The Shrinking American Middle Class: The Social and Cultural Implications of Growing Inequality (Hardcover)
The United States lost one third of its factory jobs in the past decade as jobs were outsourced offshore, mostly to Asia. Jobs that require a college degree are next to go. China will award six times as many degrees this year as they did ten years ago and any job that can be digitized will be 'tradable'. Estimates of the number of vulnerable jobs range from a low 11 million to a staggering 56 million 'middle class' jobs. The median United States household income has already dropped by seven percent since 2000 and without dramatic changes in the American workforce that trend will become a disaster for middle class Americans.
About the Author
Joseph Dillon Davey is a professor in the Department of Law & Justice at Rowan University of New Jersey.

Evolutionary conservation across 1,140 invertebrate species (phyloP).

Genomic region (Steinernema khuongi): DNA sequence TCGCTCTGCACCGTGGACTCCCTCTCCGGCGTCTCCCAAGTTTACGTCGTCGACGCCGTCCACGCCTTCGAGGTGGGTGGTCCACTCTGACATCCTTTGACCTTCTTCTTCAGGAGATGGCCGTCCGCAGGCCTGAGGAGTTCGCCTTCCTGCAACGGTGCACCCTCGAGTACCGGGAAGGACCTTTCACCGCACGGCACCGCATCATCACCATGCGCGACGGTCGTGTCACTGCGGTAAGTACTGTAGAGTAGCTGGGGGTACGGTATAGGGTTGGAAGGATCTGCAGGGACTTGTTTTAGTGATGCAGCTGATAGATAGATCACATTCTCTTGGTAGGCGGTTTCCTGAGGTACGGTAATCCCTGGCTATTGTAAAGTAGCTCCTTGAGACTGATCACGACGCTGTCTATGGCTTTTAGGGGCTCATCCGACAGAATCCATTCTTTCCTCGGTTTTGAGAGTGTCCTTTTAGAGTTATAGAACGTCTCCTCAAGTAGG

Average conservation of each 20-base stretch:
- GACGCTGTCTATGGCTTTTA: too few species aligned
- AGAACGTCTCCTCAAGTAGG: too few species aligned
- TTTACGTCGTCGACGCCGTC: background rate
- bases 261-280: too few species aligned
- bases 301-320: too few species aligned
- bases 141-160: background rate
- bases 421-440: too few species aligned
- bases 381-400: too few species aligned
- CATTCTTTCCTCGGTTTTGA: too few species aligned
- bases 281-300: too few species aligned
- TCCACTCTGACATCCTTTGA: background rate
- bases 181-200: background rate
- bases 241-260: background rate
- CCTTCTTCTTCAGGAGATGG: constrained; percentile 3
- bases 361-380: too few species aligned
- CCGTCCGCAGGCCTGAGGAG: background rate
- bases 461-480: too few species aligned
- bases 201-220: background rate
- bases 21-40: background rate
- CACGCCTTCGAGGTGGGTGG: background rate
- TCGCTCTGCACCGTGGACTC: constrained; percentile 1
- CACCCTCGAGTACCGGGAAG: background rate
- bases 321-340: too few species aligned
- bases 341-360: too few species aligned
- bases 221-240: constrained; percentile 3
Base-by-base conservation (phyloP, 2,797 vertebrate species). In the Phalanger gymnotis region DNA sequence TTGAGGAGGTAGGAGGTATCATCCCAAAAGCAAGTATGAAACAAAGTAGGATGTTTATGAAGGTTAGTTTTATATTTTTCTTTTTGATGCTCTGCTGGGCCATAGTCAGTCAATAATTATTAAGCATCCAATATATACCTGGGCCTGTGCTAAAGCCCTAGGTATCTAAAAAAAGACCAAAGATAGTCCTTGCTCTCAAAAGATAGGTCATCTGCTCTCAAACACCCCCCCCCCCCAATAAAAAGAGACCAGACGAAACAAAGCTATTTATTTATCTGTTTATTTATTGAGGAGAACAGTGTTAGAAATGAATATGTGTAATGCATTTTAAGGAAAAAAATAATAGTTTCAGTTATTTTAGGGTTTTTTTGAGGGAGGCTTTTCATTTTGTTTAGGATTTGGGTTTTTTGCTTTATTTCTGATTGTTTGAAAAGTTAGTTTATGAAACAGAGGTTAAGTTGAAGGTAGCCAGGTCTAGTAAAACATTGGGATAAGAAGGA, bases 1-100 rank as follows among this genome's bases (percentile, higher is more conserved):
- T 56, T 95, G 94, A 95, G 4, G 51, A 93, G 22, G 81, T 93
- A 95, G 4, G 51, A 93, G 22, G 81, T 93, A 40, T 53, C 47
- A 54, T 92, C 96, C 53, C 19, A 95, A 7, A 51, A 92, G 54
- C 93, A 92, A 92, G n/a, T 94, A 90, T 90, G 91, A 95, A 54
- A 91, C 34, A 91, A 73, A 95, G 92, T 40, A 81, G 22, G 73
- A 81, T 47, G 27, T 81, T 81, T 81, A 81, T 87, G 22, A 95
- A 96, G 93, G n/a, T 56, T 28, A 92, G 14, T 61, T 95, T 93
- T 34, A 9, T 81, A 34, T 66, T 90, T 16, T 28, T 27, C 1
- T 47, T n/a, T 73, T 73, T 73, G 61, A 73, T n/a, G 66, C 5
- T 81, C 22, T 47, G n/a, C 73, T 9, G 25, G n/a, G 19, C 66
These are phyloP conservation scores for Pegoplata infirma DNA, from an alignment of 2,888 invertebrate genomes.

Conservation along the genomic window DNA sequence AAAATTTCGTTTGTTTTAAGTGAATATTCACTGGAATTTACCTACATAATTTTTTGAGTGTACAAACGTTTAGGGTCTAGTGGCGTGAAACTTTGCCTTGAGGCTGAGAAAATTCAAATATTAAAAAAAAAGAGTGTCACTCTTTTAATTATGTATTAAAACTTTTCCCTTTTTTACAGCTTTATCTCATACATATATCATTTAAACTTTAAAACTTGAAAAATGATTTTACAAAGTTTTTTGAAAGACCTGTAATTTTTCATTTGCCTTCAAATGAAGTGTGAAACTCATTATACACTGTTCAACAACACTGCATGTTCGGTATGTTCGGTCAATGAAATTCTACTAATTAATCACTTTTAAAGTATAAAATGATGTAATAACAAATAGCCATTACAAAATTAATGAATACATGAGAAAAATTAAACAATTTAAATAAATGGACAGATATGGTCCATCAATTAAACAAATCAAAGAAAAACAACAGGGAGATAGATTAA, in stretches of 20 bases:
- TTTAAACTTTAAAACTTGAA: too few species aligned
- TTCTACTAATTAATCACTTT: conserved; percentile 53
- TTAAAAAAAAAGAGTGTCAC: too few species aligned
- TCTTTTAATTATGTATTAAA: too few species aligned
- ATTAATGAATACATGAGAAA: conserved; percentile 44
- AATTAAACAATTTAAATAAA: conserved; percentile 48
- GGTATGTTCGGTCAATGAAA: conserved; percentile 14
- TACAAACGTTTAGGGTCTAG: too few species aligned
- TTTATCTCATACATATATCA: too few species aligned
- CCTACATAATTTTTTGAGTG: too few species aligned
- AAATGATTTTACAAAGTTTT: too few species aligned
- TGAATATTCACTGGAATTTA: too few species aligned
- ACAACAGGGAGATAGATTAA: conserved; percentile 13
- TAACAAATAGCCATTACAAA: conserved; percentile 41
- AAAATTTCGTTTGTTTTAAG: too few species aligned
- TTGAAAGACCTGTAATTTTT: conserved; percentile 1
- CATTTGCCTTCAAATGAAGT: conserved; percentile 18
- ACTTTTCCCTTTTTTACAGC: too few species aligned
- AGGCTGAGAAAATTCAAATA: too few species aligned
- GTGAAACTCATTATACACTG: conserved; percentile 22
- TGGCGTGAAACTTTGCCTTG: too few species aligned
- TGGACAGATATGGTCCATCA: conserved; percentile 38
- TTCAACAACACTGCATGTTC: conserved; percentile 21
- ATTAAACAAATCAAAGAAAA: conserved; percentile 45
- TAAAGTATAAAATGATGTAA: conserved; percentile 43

"The magnitude of the United States economic problems is not appreciated by most Americans. This important book provides a wealth of information that will contribute to an informed dialogue on crucial issues". - Wanda Foglia, chair, Department of Economics, Rowan University of New Jersey"If you are concerned about American jobs in the next decade or two, this frightening book will increase those concerns and put the problem in perspective. Dramatic changes are necessary to make the American workforce more attractive to global employers and Professor Davey offers some very insightful and innovative strategies for bringing about those changes and possibly saving many of the middle class jobs that are otherwise heading offshore." - A.C. Martinez, assistant dean, Harvard Kennedy School of Public Policy